Huliganov’s Winter Tips for the British
I see on the news that the UK is in for another bout of what they are calling “extreme weather conditions“, by which they mean the sort of weather which is absolutely normal anywhere from about Berlin eastwards. Since that’s where I live, I thought it would be a good service to the British people to give you at this time my observations on how Poles, Russians and others in a climate that seems to be causing a lot of ructions as it moves across the Britain. It seems that these colder winters are not going to go away as far as the UK is concerned and so you may as well get used to them. I have about 20 East European winters on my climatic CV, so my experience is something which may be of use to you.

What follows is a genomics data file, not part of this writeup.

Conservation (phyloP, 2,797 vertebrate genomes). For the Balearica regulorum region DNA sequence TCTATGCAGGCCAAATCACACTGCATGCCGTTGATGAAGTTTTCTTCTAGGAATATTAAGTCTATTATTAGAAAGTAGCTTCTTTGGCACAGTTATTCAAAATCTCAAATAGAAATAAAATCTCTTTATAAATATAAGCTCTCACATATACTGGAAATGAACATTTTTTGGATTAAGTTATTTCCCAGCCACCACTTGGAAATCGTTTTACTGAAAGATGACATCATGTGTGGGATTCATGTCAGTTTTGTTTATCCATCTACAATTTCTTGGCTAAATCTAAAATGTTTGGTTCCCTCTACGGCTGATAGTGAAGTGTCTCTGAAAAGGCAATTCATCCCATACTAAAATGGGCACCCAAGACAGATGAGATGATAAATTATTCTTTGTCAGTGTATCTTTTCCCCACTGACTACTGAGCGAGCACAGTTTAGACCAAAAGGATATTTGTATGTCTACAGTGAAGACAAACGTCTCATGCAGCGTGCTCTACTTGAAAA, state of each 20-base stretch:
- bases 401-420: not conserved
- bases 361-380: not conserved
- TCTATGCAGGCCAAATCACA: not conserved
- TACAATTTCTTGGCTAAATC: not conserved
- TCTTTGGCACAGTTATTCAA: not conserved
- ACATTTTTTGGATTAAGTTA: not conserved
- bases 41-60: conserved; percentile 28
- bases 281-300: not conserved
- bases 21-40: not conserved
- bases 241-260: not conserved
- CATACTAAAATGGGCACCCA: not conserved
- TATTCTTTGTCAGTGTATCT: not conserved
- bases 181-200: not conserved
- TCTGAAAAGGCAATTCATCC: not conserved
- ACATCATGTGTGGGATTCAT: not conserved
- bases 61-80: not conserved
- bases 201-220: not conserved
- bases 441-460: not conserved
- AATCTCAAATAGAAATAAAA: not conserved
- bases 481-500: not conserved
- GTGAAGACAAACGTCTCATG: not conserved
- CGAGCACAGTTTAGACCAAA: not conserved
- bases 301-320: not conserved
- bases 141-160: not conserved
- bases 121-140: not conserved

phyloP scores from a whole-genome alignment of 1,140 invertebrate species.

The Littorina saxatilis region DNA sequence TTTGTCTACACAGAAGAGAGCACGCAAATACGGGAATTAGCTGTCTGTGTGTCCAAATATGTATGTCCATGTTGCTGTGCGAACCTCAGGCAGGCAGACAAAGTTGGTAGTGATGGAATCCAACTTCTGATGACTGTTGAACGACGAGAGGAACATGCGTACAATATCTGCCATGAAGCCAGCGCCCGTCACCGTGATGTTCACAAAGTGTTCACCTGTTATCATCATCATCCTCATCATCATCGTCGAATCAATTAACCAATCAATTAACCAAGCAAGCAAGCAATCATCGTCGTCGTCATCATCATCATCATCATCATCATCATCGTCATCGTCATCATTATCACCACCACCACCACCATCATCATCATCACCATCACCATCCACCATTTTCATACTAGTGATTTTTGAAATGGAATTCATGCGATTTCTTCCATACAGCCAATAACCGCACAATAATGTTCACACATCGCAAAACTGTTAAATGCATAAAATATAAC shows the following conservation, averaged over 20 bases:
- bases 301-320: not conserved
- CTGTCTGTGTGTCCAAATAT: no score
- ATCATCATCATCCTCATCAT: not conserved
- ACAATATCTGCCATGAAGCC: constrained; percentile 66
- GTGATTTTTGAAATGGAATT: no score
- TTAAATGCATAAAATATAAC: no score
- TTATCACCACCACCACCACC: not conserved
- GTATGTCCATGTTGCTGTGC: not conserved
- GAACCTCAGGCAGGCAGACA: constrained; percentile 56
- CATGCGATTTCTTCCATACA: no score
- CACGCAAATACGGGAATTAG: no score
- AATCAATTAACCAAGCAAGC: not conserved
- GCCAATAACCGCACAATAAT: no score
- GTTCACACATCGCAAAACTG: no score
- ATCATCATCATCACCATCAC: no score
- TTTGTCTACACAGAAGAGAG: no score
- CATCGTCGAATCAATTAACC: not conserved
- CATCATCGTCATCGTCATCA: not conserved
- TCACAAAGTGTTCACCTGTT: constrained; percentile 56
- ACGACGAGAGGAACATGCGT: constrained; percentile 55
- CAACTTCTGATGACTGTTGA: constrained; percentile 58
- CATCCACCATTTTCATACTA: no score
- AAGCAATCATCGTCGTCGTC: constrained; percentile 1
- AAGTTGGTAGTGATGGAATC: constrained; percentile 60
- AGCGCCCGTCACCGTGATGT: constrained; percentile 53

- The first item is dress. There’s a Russian saying “Нет плохой погоды, есть только плохая одежда” – that means “There’s no such thing as bad weather, there is only bad dress”. And the thing to go for is many layers of clothing rather than a few layers of what appear to be warm clothing. If you’re going to work in an office which may be well heated, you do not want to be sweaty all day long so you don’t need to have anything more money that you can’t take off when you get there. That’s the disadvantage of thermal vests. A jumper on the other hand can be taken off quite easily. The scarf is very important because that protects the throat which can be an Achilles heel. It is better than a beard as the beard will make a person feel too warm in a heated location. A decent hat is critical as 30% of heat loss goes from the head. A hat with flaps that can be brought down to cover the ears is particularly useful as you will not want to walk around with your ears uncovered once the temperature goes below about -6°C. Really big headphones can also be helpful to keep the ears warm, but in extremes of cold you can also damage the headphones, although I will say that I haven’t yet. On that note digital cameras need to be used sparingly when its cold, as I have ruined one that way, on stocktakes.